This year I decided to grow a garden. I’m not really sure why, it just felt like the thing to do. I spent some time fumbling with what to use from cardboard boxes to plastic pots in various sizes to terra cotta to peat and finally wound up with a 4’x8’x1′ raised bed made from 1×4’s and some junk wood from the cut bin.
Let’s go back to the beginning. I started all but one of my current plants from seed. I didn’t expect it to work, it never had before. Lo and behold, I made plants! Well, I can grow a baby, so of course I can grow a plant. Shhh, it’s actually easier to grow a baby!
Let’s also skip my early attempts. I planted in paper Dixie cups, figuring once I had a great rootball I could put the cups in my compost bin (which I’ve had for a couple of years now). I got two full cycles out of those cups, and they did make it into my bin, but newspaper cups? Way easier. I promise.
First, gather your supplies. You’ll need an empty soda or juice can (or a juice cup about the same size, the key here is for it to be a perfect cylinder, not angled!), some old newspaper, planting soil*, seeds, and a low-sided box OR a low-sided plastic bin (see photos), both large enough to hold however may pots you are making.
*A note on your soil: if it feels too heavy for the size of the bag, it’s probably top soil and not good for planting. If it feels light, too light for the size of the bag, it’s probably perfect.
Step 1: separate your newspaper. Each full page will make two pots. Fold your full page in half, to make a half page, then fold it in half again to make a quarter page, then fold it in half again to make an eighth page. Now rip your paper down that last fold so you have two pieces. Do this until you have enough pieces for however many pots you want to make. I find it kind of tedious and usually only make 10 or 12 at a time.
Step 2: Now that you have all your pieces ready, stack them out of the way (weight them down if you do this outside!) and grab one and your can (or cup – I’ll be referring to your can from here on in… the one if your hand, not the not the one attached above your legs) and roll it up like in the photos below.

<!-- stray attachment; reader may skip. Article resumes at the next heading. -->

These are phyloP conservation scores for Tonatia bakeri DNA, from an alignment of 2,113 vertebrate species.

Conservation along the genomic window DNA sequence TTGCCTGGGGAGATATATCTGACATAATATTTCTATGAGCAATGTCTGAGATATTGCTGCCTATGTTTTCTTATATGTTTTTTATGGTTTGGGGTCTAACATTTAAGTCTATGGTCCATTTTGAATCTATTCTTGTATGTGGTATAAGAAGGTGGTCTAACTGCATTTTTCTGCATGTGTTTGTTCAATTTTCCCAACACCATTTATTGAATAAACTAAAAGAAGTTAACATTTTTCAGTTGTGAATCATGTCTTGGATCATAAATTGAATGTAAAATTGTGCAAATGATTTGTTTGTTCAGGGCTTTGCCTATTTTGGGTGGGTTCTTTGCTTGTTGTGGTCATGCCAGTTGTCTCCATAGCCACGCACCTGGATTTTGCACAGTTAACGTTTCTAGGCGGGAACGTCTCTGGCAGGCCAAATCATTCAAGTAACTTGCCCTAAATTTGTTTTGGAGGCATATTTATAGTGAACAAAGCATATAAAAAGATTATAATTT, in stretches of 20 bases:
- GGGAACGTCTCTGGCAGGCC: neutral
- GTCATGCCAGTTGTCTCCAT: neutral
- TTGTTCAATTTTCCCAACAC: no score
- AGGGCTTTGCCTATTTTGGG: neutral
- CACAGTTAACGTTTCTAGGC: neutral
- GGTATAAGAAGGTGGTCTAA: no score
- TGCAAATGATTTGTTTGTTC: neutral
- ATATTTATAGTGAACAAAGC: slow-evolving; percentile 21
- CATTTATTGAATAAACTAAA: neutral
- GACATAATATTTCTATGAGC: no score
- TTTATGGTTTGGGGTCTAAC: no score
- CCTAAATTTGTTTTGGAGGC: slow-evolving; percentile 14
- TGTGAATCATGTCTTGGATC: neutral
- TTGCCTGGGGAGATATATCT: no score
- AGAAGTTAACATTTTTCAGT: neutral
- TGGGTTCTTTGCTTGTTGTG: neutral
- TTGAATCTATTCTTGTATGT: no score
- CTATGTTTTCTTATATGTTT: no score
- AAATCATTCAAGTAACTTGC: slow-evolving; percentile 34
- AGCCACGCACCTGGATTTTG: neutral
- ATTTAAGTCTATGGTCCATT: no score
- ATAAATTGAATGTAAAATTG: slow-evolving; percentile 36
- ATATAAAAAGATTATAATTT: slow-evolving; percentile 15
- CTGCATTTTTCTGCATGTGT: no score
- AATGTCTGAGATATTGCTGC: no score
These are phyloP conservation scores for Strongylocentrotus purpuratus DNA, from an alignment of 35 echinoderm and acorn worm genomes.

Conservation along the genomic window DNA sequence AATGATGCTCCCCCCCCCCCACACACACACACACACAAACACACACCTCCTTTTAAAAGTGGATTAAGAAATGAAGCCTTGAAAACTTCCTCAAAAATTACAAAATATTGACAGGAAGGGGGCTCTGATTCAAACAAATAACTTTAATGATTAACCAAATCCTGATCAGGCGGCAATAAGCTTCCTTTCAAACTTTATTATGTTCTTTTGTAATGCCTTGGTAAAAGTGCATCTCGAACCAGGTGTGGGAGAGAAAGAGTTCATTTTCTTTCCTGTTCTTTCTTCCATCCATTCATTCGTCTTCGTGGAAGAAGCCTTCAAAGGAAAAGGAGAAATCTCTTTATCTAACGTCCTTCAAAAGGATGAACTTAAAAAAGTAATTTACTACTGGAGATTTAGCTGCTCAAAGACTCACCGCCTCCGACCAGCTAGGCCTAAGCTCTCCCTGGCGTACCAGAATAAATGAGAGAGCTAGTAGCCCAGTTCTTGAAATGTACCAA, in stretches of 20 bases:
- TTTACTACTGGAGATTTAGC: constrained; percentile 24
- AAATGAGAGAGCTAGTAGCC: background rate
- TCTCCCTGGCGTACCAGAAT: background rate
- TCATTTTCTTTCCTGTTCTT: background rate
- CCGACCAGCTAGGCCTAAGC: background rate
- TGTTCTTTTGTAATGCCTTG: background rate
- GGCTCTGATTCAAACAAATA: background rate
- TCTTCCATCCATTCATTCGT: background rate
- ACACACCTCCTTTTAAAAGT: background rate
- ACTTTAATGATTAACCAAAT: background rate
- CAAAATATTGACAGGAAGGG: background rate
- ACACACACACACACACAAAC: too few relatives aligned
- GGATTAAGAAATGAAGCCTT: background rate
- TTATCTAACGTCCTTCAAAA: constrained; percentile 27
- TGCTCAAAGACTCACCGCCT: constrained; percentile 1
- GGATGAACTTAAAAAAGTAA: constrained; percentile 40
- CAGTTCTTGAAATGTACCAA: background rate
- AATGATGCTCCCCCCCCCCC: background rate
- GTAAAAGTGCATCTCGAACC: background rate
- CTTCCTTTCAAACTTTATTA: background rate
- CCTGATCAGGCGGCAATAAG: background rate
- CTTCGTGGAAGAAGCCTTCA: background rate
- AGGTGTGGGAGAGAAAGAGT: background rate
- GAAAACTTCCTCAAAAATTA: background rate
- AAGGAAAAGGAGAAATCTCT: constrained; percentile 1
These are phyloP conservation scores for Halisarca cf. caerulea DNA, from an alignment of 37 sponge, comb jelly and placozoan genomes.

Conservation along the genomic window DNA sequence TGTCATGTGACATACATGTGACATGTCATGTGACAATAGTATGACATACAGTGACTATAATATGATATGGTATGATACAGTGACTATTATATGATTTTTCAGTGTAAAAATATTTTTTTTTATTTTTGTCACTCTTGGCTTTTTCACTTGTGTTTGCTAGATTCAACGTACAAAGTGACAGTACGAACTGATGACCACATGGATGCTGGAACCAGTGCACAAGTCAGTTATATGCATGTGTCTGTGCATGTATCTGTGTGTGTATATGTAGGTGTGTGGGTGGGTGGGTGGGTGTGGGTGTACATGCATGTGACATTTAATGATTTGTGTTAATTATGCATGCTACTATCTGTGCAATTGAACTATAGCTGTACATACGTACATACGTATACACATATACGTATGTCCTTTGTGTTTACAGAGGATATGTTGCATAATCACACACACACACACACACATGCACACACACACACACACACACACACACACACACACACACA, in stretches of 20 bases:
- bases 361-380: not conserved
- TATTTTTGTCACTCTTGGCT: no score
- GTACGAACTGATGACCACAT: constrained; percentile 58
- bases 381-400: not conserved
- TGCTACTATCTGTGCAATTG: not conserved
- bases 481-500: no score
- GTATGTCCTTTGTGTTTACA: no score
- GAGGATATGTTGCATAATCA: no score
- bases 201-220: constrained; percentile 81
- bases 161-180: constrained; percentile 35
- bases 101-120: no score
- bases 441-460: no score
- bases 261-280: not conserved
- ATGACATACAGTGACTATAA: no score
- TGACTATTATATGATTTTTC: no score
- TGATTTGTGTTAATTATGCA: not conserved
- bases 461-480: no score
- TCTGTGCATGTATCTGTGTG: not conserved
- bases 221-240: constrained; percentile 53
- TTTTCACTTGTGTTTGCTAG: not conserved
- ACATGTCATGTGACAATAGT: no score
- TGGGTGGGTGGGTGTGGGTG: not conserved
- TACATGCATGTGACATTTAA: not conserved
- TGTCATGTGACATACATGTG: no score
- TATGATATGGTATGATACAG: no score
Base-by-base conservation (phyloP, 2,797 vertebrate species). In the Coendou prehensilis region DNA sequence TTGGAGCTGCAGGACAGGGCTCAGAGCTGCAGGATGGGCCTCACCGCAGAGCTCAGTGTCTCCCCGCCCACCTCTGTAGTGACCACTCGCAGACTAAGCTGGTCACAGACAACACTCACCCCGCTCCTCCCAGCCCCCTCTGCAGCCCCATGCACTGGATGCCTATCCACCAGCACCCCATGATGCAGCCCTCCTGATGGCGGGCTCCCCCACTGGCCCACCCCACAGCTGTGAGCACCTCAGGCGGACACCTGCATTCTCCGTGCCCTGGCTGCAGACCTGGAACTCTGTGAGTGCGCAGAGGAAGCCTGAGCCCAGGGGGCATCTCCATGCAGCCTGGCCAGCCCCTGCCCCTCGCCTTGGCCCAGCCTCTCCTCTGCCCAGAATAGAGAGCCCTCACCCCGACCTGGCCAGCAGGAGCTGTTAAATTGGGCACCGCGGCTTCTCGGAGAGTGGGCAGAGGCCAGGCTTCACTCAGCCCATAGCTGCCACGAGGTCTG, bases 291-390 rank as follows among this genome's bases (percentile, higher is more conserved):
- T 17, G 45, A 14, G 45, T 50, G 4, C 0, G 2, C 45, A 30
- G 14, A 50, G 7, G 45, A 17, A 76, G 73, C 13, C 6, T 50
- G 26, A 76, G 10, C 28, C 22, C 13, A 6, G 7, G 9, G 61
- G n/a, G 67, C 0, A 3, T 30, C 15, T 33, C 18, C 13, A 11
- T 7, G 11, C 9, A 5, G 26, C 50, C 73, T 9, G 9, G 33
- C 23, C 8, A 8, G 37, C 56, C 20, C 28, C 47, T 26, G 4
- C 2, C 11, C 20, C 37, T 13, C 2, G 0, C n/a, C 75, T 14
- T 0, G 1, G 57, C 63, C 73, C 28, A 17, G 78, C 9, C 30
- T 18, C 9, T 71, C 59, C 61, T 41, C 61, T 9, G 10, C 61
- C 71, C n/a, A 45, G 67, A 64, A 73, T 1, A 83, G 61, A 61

The paper should have about two inches hanging off the end of the can.
Steps 3, 4 & 5: On the side with the overlap first, bend in the bottom of the paper. See photos below. Then do this twice more (you can maybe get four folds, but three seems to be adequate) and there is your basic paper pot.
Step 6: Before you put the pot down, fill it with dirt! The dirt is what keeps it together, so if you set it down before filling it, it will pop open and you will have to repeat the last three minutes or so of your life.
Don’t pack the dirt in, but lightly pack it, like sifted flour or unpacked brown sugar. Lightly tap it down so it is dense enough to stay in but loose enough to allow sprouts out.
Step 7: Here comes the plastic or cardboard box. Put your paper pot in the box. This helps keep them contained for planting and watering, and when it is time to transfer your plants, it lets you carry thrum around easily. See, we’re thinking ahead!
Step 8: Using your pointer finger and poke a hole in your lightly packed soil up to the first knuckle. Most plants are good at this depth, but if your seed packet says otherwise, make a deeper or shallower hole. Do this in each of your pots.
Step 9: Sow your seed. No, not like a man, spraying it everywhere. Depending on what you are growing, drop 3 – 5 seeds into each hole (really though… I plant 4 – 6 bean seeds per hole, everything else I pour in and hope it isn’t too much, we’ll thin our seedlings later anyway) and then cave in the surrounding soil on top of your seeds. Feel free to get more soil from your bag to cover it if desired. Water lightly and walk away!
It can’t get any easier. Make sure your new plants are protected from rain and wind. I keep mine on my front porch, which is covered, and against the inside wall. South Florida torrential downpours still make their way in, but not enough to flood the seeds or ruin the pots. I made the mistake of leaving seedlings out back and the downpour one day ruined four packets of seedlings.
If you purchased the plastic bins, you can use the lids and make a mini hot house inside under a window.
Now, just water this daily (or as needed, the soil should be moist, not soaking wet) for 4 – 8 weeks and you’ll have plants ready to be put in the ground, no de-potting required! The newspaper pots will compost naturally in the ground.